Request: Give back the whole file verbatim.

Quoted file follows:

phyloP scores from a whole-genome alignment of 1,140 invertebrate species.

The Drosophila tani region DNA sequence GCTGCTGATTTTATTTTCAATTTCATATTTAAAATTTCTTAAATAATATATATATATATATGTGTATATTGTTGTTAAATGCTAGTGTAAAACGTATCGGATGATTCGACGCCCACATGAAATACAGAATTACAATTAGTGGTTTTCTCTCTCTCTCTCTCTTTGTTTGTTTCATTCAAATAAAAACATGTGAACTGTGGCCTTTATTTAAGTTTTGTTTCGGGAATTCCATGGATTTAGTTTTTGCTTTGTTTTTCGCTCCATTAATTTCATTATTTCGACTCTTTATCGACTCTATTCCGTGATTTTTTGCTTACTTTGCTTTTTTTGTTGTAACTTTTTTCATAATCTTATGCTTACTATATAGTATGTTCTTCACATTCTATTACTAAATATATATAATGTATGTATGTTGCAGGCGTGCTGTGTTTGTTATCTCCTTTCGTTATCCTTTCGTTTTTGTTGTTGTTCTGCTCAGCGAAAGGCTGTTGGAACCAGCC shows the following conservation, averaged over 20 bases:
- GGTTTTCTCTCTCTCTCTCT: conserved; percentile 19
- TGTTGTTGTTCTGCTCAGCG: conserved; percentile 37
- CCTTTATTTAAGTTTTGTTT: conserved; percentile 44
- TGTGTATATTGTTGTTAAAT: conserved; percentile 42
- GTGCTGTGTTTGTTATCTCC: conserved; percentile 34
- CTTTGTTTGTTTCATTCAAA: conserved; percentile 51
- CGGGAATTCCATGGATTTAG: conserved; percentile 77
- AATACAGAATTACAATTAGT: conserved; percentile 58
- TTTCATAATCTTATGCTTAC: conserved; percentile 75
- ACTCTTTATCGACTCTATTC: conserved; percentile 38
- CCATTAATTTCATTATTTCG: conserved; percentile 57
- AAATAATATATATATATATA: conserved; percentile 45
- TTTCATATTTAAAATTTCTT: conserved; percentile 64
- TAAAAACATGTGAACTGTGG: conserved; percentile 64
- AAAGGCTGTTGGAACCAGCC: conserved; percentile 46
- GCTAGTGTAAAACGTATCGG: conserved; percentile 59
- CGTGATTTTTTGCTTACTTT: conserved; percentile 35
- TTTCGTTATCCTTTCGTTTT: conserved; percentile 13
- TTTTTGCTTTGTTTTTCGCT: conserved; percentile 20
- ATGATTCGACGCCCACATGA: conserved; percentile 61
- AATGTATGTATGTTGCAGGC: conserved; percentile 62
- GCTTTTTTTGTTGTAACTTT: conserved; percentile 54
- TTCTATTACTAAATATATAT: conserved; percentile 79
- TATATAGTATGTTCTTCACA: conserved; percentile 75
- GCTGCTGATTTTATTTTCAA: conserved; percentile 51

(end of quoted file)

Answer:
phyloP scores from a whole-genome alignment of 1,140 invertebrate species.

The Drosophila tani region DNA sequence GCTGCTGATTTTATTTTCAATTTCATATTTAAAATTTCTTAAATAATATATATATATATATGTGTATATTGTTGTTAAATGCTAGTGTAAAACGTATCGGATGATTCGACGCCCACATGAAATACAGAATTACAATTAGTGGTTTTCTCTCTCTCTCTCTCTTTGTTTGTTTCATTCAAATAAAAACATGTGAACTGTGGCCTTTATTTAAGTTTTGTTTCGGGAATTCCATGGATTTAGTTTTTGCTTTGTTTTTCGCTCCATTAATTTCATTATTTCGACTCTTTATCGACTCTATTCCGTGATTTTTTGCTTACTTTGCTTTTTTTGTTGTAACTTTTTTCATAATCTTATGCTTACTATATAGTATGTTCTTCACATTCTATTACTAAATATATATAATGTATGTATGTTGCAGGCGTGCTGTGTTTGTTATCTCCTTTCGTTATCCTTTCGTTTTTGTTGTTGTTCTGCTCAGCGAAAGGCTGTTGGAACCAGCC shows the following conservation, averaged over 20 bases:
- GGTTTTCTCTCTCTCTCTCT: conserved; percentile 19
- TGTTGTTGTTCTGCTCAGCG: conserved; percentile 37
- CCTTTATTTAAGTTTTGTTT: conserved; percentile 44
- TGTGTATATTGTTGTTAAAT: conserved; percentile 42
- GTGCTGTGTTTGTTATCTCC: conserved; percentile 34
- CTTTGTTTGTTTCATTCAAA: conserved; percentile 51
- CGGGAATTCCATGGATTTAG: conserved; percentile 77
- AATACAGAATTACAATTAGT: conserved; percentile 58
- TTTCATAATCTTATGCTTAC: conserved; percentile 75
- ACTCTTTATCGACTCTATTC: conserved; percentile 38
- CCATTAATTTCATTATTTCG: conserved; percentile 57
- AAATAATATATATATATATA: conserved; percentile 45
- TTTCATATTTAAAATTTCTT: conserved; percentile 64
- TAAAAACATGTGAACTGTGG: conserved; percentile 64
- AAAGGCTGTTGGAACCAGCC: conserved; percentile 46
- GCTAGTGTAAAACGTATCGG: conserved; percentile 59
- CGTGATTTTTTGCTTACTTT: conserved; percentile 35
- TTTCGTTATCCTTTCGTTTT: conserved; percentile 13
- TTTTTGCTTTGTTTTTCGCT: conserved; percentile 20
- ATGATTCGACGCCCACATGA: conserved; percentile 61
- AATGTATGTATGTTGCAGGC: conserved; percentile 62
- GCTTTTTTTGTTGTAACTTT: conserved; percentile 54
- TTCTATTACTAAATATATAT: conserved; percentile 79
- TATATAGTATGTTCTTCACA: conserved; percentile 75
- GCTGCTGATTTTATTTTCAA: conserved; percentile 51